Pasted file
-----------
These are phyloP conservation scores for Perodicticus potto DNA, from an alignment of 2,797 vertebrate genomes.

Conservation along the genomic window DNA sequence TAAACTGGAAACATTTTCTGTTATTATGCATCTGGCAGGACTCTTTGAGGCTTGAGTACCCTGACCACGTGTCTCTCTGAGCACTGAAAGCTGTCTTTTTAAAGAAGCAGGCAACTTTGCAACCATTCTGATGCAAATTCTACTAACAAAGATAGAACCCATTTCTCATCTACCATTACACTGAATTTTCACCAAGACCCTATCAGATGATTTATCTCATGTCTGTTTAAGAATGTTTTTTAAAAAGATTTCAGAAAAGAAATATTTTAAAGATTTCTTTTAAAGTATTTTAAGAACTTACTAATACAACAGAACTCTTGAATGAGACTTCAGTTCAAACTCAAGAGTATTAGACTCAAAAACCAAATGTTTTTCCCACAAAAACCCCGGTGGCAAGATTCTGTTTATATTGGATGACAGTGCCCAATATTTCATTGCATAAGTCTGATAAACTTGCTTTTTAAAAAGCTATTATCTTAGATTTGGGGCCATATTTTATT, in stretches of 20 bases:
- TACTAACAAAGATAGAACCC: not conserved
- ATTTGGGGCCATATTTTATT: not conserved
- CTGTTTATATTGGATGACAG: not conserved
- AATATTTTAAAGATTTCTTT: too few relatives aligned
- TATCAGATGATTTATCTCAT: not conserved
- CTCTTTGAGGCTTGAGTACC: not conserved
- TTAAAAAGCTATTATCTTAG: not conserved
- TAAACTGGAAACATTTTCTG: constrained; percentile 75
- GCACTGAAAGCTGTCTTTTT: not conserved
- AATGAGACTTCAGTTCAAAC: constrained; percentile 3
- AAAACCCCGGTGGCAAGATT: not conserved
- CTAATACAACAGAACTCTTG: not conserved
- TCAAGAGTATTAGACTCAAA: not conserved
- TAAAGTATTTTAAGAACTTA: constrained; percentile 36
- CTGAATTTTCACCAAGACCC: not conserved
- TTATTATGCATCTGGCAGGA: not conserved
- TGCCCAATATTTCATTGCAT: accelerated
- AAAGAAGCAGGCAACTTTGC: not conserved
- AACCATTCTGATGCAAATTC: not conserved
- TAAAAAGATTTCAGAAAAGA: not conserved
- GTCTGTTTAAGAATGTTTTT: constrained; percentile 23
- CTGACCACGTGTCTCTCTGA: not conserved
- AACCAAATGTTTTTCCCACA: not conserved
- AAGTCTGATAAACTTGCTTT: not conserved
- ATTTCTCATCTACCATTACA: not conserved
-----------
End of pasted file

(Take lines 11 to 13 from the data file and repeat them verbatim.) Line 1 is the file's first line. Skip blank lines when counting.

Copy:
- GCACTGAAAGCTGTCTTTTT: not conserved
- AATGAGACTTCAGTTCAAAC: constrained; percentile 3
- AAAACCCCGGTGGCAAGATT: not conserved